2. 2
    Elizabeth says:

    These sound delish! I bet my son would love them.

    Have you tried the Carrot Apple Energy Bar recipe from The Best Gluten-Free Family Cookbook by Donna Washburn and Heather Butt? They have just 1/3 cup sweetener total and they’re filled with carrots, flax, dried fruits, applesauce, walnuts…They’re delicious and packed with nutrition. I make a big pan of them, then package them into individual bars and freeze them as you do with your breakfast cookies. I send them in to school for my teenage son every day. As a matter of fact, I have a pan baking in the oven right now because I want to bring a batch to my mother-in-law who is coming home from the hospital today after some cardiac problems. I figure with the flax and walnuts and fruits and vegetables, they’ll be a nice snack for her.
    But nothing beats a cookie. Thanks for the recipe!

  3. 3
    Kelly says:

    Thanks for the feedback!

    reyanna- thanks for the sugar sub tips, but I still couldn’t figure out how to adjust the liquid balance if I added more fruit or agave. ? What would you to balance out the recipe?

  4. 4
    Dawn says:

    In this case since you already have a lot of liquid sweeteners, I’d be likely to just sub the brown sugar with sucanat. It’s less refined than the brown sugar and the moisture won’t be that different. Otherwise, the closest substitution I have seen so far is date paste. You have to make sure the dates are pretty fresh and malleable and then run them through the food processor.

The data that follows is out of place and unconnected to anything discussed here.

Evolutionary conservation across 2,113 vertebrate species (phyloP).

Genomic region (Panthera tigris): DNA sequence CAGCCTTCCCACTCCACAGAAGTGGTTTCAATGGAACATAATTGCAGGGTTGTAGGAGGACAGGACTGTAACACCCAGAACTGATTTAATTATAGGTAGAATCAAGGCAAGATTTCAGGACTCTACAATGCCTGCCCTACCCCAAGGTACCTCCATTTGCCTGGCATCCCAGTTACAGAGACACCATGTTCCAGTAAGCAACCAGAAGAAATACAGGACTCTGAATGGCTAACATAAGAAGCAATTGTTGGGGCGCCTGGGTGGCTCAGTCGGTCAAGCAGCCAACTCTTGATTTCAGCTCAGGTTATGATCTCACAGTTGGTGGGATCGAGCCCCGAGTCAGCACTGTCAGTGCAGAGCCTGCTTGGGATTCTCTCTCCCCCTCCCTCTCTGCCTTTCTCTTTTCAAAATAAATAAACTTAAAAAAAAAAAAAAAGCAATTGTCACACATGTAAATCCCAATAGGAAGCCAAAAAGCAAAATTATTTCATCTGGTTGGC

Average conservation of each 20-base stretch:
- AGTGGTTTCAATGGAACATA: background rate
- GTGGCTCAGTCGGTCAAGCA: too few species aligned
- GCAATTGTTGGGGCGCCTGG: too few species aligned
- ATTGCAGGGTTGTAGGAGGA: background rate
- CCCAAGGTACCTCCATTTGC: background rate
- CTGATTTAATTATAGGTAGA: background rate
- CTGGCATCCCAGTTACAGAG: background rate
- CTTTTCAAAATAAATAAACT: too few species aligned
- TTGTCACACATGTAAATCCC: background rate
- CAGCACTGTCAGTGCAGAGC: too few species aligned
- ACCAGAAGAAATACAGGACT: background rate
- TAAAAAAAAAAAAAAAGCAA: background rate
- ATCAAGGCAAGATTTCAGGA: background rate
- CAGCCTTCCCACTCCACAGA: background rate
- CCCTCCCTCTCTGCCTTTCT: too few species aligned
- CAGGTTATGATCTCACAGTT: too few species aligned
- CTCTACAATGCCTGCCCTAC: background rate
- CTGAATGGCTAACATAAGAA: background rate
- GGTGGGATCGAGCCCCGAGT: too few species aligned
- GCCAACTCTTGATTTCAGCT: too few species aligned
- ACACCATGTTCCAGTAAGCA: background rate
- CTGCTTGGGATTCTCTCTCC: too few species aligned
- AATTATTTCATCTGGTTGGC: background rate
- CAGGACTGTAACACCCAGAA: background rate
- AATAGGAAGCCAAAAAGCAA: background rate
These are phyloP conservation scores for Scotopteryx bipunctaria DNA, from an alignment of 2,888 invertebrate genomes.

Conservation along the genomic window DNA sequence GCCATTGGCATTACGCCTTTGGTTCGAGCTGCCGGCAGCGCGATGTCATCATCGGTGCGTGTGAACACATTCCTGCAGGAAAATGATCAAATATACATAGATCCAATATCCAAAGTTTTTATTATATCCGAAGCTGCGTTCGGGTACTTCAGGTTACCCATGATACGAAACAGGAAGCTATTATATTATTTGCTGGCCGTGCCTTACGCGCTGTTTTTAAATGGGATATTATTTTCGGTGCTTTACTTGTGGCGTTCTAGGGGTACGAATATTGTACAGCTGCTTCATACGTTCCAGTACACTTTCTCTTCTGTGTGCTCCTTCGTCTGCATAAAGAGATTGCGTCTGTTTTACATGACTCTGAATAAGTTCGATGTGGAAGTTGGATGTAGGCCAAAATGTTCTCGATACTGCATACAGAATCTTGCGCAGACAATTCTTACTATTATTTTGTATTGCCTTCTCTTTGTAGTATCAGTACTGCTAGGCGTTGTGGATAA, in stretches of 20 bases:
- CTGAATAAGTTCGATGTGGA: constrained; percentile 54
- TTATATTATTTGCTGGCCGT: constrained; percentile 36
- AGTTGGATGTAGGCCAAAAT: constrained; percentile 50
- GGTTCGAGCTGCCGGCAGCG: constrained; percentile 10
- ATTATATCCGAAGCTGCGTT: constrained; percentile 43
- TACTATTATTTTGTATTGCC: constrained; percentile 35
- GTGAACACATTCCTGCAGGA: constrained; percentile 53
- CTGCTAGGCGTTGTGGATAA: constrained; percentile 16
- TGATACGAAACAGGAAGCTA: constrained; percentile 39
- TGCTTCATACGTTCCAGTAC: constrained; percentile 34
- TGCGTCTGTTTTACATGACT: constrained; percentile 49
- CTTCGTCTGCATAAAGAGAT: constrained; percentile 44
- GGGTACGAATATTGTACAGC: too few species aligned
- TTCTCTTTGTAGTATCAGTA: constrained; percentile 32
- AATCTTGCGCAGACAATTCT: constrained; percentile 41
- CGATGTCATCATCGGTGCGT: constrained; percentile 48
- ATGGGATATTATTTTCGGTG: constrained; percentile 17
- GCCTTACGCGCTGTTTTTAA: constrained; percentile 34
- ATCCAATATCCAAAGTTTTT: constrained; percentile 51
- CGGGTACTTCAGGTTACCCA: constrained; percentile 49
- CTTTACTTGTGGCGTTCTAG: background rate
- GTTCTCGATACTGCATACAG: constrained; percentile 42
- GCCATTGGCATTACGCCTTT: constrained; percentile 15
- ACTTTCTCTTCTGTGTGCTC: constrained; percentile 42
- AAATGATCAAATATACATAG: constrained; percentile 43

5. 5
    Olive Oyl says:

    Because there is so much sweetness already, i wold just skip the brown sugar. If you think it is too “soupy”, you could add some more flour, but not too much.

  6. 6

    Or you could leave out the honey and brown sugar by using a 1/2 cup of dried fruits and a 1/4 cup of water htat you let sit overnight. Cherries and apricots would be lovely and sweet.
    If you desire, chop them in a food processor for a bit to smooth out the consistency

  7. 7
    Kelly says:

    Wow! You guys are a great resource! I’m totally going to try to revamp these without the brown sugar using some of your tips. I also just had the idea to sub the expensive powdered rice milk with my vanilla flavored rice protein powder. I’ll keep you posted.

    Muchas Gracias!

  8. 8
    Talia says:

    This recipe sounds awesome…and overwhelming! I’m not much of a baker, although I would like to be. I think I will just stick to eating lunch for breakfast. It takes me back to the days of eating cold, leftover pizza or cold Chinese food and it tends to be much more filling. Perhaps one day I will feel brave enough to try these – they do look SO good!

  9. 9
    Linda says:

    These sound great, and I’m looking for new breakfast ideas. I just need to get some buckwheat.

  10. 10
    H.Peter says: